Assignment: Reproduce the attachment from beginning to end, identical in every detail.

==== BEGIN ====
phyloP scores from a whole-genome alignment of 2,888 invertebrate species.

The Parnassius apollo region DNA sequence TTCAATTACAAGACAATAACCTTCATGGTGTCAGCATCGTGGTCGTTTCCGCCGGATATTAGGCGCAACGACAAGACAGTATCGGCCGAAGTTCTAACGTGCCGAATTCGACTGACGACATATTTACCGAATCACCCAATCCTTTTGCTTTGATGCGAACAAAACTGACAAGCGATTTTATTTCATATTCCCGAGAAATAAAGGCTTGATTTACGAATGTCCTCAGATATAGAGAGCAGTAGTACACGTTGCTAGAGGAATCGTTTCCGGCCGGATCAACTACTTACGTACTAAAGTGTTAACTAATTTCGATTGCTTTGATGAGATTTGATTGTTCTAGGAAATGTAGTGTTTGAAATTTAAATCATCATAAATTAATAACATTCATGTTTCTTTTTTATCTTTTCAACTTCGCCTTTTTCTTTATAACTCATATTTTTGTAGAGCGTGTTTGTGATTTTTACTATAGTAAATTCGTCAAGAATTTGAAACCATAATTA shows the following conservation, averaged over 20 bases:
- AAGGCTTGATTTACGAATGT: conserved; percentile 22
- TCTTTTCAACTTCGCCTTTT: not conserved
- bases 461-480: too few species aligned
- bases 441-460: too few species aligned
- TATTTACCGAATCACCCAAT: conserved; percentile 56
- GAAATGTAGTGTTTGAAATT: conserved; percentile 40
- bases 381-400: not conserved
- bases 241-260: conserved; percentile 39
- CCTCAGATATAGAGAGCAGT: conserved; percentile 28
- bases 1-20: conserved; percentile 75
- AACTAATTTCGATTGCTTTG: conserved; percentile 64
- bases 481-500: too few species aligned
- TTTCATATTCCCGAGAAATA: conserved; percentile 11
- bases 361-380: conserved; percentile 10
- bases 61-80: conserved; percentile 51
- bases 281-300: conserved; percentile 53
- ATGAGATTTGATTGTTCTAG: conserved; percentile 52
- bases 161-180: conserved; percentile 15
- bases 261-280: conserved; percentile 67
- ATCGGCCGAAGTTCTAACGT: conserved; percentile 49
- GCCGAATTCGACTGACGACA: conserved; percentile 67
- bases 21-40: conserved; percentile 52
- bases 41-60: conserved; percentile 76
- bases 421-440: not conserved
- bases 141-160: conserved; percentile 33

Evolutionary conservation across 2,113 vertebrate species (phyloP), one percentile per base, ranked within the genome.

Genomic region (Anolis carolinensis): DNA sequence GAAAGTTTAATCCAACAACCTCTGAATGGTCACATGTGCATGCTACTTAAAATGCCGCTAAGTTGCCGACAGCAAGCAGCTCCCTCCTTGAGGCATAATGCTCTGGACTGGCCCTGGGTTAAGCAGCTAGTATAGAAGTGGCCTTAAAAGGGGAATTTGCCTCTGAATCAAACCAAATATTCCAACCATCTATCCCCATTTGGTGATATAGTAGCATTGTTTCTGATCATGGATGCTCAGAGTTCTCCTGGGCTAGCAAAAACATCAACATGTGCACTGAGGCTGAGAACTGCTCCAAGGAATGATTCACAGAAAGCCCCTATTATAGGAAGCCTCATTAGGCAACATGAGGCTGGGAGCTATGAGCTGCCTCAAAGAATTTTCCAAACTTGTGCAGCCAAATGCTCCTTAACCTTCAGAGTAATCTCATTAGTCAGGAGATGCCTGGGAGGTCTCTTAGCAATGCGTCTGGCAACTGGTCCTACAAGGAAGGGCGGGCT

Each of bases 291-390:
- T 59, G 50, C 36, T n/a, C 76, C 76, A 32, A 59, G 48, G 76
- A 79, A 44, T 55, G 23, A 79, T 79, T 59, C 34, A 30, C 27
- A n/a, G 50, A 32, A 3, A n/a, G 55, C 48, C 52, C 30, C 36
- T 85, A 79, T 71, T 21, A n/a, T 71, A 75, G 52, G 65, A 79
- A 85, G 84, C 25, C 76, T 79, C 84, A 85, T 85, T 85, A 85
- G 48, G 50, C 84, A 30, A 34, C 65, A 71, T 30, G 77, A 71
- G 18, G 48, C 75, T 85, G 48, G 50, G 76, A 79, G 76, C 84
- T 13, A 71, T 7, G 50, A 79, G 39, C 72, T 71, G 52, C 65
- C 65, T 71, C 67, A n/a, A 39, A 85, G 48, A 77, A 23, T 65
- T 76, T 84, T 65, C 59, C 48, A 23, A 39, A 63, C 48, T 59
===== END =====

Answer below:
phyloP scores from a whole-genome alignment of 2,888 invertebrate species.

The Parnassius apollo region DNA sequence TTCAATTACAAGACAATAACCTTCATGGTGTCAGCATCGTGGTCGTTTCCGCCGGATATTAGGCGCAACGACAAGACAGTATCGGCCGAAGTTCTAACGTGCCGAATTCGACTGACGACATATTTACCGAATCACCCAATCCTTTTGCTTTGATGCGAACAAAACTGACAAGCGATTTTATTTCATATTCCCGAGAAATAAAGGCTTGATTTACGAATGTCCTCAGATATAGAGAGCAGTAGTACACGTTGCTAGAGGAATCGTTTCCGGCCGGATCAACTACTTACGTACTAAAGTGTTAACTAATTTCGATTGCTTTGATGAGATTTGATTGTTCTAGGAAATGTAGTGTTTGAAATTTAAATCATCATAAATTAATAACATTCATGTTTCTTTTTTATCTTTTCAACTTCGCCTTTTTCTTTATAACTCATATTTTTGTAGAGCGTGTTTGTGATTTTTACTATAGTAAATTCGTCAAGAATTTGAAACCATAATTA shows the following conservation, averaged over 20 bases:
- AAGGCTTGATTTACGAATGT: conserved; percentile 22
- TCTTTTCAACTTCGCCTTTT: not conserved
- bases 461-480: too few species aligned
- bases 441-460: too few species aligned
- TATTTACCGAATCACCCAAT: conserved; percentile 56
- GAAATGTAGTGTTTGAAATT: conserved; percentile 40
- bases 381-400: not conserved
- bases 241-260: conserved; percentile 39
- CCTCAGATATAGAGAGCAGT: conserved; percentile 28
- bases 1-20: conserved; percentile 75
- AACTAATTTCGATTGCTTTG: conserved; percentile 64
- bases 481-500: too few species aligned
- TTTCATATTCCCGAGAAATA: conserved; percentile 11
- bases 361-380: conserved; percentile 10
- bases 61-80: conserved; percentile 51
- bases 281-300: conserved; percentile 53
- ATGAGATTTGATTGTTCTAG: conserved; percentile 52
- bases 161-180: conserved; percentile 15
- bases 261-280: conserved; percentile 67
- ATCGGCCGAAGTTCTAACGT: conserved; percentile 49
- GCCGAATTCGACTGACGACA: conserved; percentile 67
- bases 21-40: conserved; percentile 52
- bases 41-60: conserved; percentile 76
- bases 421-440: not conserved
- bases 141-160: conserved; percentile 33

Evolutionary conservation across 2,113 vertebrate species (phyloP), one percentile per base, ranked within the genome.

Genomic region (Anolis carolinensis): DNA sequence GAAAGTTTAATCCAACAACCTCTGAATGGTCACATGTGCATGCTACTTAAAATGCCGCTAAGTTGCCGACAGCAAGCAGCTCCCTCCTTGAGGCATAATGCTCTGGACTGGCCCTGGGTTAAGCAGCTAGTATAGAAGTGGCCTTAAAAGGGGAATTTGCCTCTGAATCAAACCAAATATTCCAACCATCTATCCCCATTTGGTGATATAGTAGCATTGTTTCTGATCATGGATGCTCAGAGTTCTCCTGGGCTAGCAAAAACATCAACATGTGCACTGAGGCTGAGAACTGCTCCAAGGAATGATTCACAGAAAGCCCCTATTATAGGAAGCCTCATTAGGCAACATGAGGCTGGGAGCTATGAGCTGCCTCAAAGAATTTTCCAAACTTGTGCAGCCAAATGCTCCTTAACCTTCAGAGTAATCTCATTAGTCAGGAGATGCCTGGGAGGTCTCTTAGCAATGCGTCTGGCAACTGGTCCTACAAGGAAGGGCGGGCT

Each of bases 291-390:
- T 59, G 50, C 36, T n/a, C 76, C 76, A 32, A 59, G 48, G 76
- A 79, A 44, T 55, G 23, A 79, T 79, T 59, C 34, A 30, C 27
- A n/a, G 50, A 32, A 3, A n/a, G 55, C 48, C 52, C 30, C 36
- T 85, A 79, T 71, T 21, A n/a, T 71, A 75, G 52, G 65, A 79
- A 85, G 84, C 25, C 76, T 79, C 84, A 85, T 85, T 85, A 85
- G 48, G 50, C 84, A 30, A 34, C 65, A 71, T 30, G 77, A 71
- G 18, G 48, C 75, T 85, G 48, G 50, G 76, A 79, G 76, C 84
- T 13, A 71, T 7, G 50, A 79, G 39, C 72, T 71, G 52, C 65
- C 65, T 71, C 67, A n/a, A 39, A 85, G 48, A 77, A 23, T 65
- T 76, T 84, T 65, C 59, C 48, A 23, A 39, A 63, C 48, T 59